Street foods are a window into the culture of any destination. Tasting what the locals eat, watching where people gather, and indulging in new culinary delights, all create a relationship with a place that cannot be manufactured outside of the experience. Food is an essential part of travel, you have to be open to trying new things (with-in reason, I don’t really want to eat bugs or dogs or anything), but the risk of trying something new almost always pays off. Below are three examples of my favorite street foods. I hope they encourage the epicurean sensibilities of my fellow travelers.
Gyros: stuffed to the brim with delicious seasoned lamb, cucumbers, tomatoes, lettuce, feta, and tzatziki sauce. Oh the sauce.Oh the cheese! It is perfection in street food! I love them! I love watching the man in the paper hat shave the meat off the spit; it looks like ribbons falling into the pile to be added to my Mediterranean treat! I love them in Greece and Turkey, well really anywhere I can get my hands on one. Eating a fresh gyro is just one of the benefits working at one of the best adventure travel companies.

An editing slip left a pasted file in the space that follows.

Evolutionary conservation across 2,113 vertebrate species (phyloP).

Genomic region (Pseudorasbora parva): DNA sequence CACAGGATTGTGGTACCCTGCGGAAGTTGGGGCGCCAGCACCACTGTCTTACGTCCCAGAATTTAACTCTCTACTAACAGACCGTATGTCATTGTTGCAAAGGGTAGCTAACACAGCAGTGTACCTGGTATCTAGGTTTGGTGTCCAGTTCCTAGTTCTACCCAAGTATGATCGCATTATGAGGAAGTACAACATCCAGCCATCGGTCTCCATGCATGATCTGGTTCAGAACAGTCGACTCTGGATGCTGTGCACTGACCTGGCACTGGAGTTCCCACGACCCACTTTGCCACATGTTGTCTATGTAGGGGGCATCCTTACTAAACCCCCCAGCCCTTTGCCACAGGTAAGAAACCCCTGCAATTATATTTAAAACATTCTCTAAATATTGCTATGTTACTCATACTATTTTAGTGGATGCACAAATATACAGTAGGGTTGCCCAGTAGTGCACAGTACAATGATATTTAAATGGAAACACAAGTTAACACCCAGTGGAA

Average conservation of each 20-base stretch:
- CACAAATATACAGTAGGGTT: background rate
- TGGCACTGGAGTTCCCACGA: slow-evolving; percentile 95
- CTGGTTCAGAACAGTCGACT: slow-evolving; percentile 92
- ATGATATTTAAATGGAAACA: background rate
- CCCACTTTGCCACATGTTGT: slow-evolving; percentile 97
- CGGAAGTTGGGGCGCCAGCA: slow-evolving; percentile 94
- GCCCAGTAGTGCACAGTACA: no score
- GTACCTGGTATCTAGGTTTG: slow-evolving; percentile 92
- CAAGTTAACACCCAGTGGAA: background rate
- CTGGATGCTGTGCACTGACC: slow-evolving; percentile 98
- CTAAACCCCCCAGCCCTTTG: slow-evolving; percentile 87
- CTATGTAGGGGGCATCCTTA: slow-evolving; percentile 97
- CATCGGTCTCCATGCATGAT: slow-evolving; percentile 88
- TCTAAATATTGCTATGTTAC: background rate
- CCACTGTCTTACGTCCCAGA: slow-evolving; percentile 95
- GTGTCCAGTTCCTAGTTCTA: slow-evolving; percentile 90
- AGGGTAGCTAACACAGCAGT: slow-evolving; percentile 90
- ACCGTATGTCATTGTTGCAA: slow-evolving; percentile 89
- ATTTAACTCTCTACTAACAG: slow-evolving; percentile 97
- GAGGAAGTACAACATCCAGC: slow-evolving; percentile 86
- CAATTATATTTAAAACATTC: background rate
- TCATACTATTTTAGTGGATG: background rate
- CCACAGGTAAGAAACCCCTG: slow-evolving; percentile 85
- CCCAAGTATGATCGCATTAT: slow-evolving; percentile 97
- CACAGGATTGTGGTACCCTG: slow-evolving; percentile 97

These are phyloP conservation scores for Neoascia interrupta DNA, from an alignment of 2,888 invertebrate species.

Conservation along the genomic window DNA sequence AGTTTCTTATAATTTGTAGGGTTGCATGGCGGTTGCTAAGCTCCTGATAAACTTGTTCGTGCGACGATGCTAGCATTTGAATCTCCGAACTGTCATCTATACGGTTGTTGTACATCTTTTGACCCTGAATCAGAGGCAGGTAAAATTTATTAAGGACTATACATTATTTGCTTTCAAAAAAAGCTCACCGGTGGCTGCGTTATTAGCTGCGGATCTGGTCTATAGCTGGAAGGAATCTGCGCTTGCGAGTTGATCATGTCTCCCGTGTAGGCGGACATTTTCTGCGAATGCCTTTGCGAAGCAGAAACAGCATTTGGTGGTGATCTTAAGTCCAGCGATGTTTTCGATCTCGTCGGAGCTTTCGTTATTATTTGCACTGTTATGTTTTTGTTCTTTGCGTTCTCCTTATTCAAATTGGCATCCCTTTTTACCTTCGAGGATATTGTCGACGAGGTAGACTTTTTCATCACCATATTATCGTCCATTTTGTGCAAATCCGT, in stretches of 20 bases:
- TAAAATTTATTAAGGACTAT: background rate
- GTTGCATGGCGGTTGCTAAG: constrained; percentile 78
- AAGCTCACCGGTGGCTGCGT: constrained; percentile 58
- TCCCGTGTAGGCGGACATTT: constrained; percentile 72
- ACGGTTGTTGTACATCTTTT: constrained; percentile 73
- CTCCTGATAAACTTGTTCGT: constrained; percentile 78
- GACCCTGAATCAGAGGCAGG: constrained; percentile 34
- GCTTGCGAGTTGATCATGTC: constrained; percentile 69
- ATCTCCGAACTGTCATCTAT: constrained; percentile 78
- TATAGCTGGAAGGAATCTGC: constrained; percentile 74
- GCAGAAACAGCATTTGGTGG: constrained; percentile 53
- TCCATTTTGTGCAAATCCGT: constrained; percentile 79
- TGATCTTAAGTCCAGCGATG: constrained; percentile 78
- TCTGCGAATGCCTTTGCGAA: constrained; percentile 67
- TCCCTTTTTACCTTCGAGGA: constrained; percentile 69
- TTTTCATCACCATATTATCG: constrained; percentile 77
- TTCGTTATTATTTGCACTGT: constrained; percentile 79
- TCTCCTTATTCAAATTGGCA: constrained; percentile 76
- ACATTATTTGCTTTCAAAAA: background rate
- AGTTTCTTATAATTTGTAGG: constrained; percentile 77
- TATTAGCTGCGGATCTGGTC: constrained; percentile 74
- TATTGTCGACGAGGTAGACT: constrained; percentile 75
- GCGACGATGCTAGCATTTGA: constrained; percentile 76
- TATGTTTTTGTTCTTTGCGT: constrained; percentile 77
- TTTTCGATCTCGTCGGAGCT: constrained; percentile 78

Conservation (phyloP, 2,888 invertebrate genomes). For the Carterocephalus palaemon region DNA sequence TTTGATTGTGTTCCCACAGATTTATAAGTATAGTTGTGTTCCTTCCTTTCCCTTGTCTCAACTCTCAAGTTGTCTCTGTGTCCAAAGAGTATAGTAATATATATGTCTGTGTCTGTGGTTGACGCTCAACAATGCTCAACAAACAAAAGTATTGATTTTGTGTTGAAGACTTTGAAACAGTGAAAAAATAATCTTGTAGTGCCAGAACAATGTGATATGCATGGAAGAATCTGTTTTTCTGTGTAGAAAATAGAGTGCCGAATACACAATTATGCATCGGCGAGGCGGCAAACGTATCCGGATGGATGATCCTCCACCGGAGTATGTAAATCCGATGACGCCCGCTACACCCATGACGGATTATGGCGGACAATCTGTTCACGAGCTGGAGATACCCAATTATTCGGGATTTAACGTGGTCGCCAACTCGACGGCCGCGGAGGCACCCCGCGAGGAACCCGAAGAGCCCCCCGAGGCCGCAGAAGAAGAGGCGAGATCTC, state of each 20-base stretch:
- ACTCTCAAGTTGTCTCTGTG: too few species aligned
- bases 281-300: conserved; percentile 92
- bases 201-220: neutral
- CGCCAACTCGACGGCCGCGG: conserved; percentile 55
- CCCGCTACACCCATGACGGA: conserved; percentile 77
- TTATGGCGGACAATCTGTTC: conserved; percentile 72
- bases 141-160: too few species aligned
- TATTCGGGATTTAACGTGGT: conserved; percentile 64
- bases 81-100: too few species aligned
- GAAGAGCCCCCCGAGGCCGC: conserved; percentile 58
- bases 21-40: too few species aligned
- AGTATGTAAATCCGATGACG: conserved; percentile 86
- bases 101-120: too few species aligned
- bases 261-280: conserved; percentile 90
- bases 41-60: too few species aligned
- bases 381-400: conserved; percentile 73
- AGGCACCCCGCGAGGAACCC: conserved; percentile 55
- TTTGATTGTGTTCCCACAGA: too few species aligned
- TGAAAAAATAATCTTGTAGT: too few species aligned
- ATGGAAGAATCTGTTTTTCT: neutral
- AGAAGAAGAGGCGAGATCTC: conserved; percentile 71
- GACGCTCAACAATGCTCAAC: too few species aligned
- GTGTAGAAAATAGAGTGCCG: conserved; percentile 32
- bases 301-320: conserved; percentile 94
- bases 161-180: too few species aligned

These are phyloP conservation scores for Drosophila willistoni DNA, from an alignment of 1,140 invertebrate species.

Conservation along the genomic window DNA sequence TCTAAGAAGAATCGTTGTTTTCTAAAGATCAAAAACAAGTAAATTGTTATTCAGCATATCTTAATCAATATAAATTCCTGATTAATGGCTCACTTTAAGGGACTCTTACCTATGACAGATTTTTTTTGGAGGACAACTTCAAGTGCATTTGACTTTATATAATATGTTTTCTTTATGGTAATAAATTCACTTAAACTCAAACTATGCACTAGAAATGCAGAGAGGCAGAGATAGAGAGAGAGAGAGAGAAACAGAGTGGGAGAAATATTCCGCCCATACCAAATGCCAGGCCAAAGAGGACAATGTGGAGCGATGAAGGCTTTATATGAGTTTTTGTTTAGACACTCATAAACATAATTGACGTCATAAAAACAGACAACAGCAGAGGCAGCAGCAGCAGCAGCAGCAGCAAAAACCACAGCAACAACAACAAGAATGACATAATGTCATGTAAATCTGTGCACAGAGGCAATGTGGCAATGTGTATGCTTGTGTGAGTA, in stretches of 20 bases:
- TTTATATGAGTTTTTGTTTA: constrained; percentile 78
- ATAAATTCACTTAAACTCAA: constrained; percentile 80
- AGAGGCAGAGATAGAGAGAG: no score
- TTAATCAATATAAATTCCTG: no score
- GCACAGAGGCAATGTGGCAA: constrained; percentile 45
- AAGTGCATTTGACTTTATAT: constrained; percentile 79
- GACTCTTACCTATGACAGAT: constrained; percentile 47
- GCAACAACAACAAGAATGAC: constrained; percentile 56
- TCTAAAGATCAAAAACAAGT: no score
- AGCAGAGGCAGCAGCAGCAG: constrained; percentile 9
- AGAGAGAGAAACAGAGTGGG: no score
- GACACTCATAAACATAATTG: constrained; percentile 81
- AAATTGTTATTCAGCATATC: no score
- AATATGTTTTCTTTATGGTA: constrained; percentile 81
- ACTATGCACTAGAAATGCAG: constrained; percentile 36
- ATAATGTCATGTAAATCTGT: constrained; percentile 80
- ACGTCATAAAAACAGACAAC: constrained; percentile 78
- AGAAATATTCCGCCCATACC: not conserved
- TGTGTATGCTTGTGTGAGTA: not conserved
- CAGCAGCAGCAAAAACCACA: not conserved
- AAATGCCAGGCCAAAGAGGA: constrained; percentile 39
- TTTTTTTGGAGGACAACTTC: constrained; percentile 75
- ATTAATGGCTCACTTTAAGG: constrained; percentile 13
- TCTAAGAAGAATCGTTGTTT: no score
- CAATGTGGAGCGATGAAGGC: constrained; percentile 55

Falafel: a middle-eastern marvel. Fried balls of mashed up chick peas, stuffed into a pita shell and accompanied by your choice of veggies. Again, the tzatziki, the cucumber- yogurt sauce that makes everything taste fresh and raw and delectable! The best falafel I have eaten was in Barcelona, right off of La Rambla (although I must mention that I have never been to the Middle East, and I would expect that the original home of the falafel would give my Spanish version a run for its money!) We stumbled onto the stand by sheer luck, but returned many times. They had trays and trays of vegetables to stuff into the pita; cauliflower, potatoes, tomatoes, cucumbers, and peppers, the list goes on and on, the combinations are endless, the results are unfathomable!
Crepes: what European vacation would be complete without a crepe in France? Paper-thin pancakes stuffed with sweet or savory fillings: Ham, nutella, chocolate, sugar, jams, or any variety of framoge! The way they ladle the batter onto the hot stone griddle, spread it around with a wooden utensil that’s only functionality rests in crepe making, and then masterfully flip the giant, delicate wrap over to brown the other side before enveloping the goodies, is an art form! They are fast, cheap and delicious, a must have on a Parisian stroll!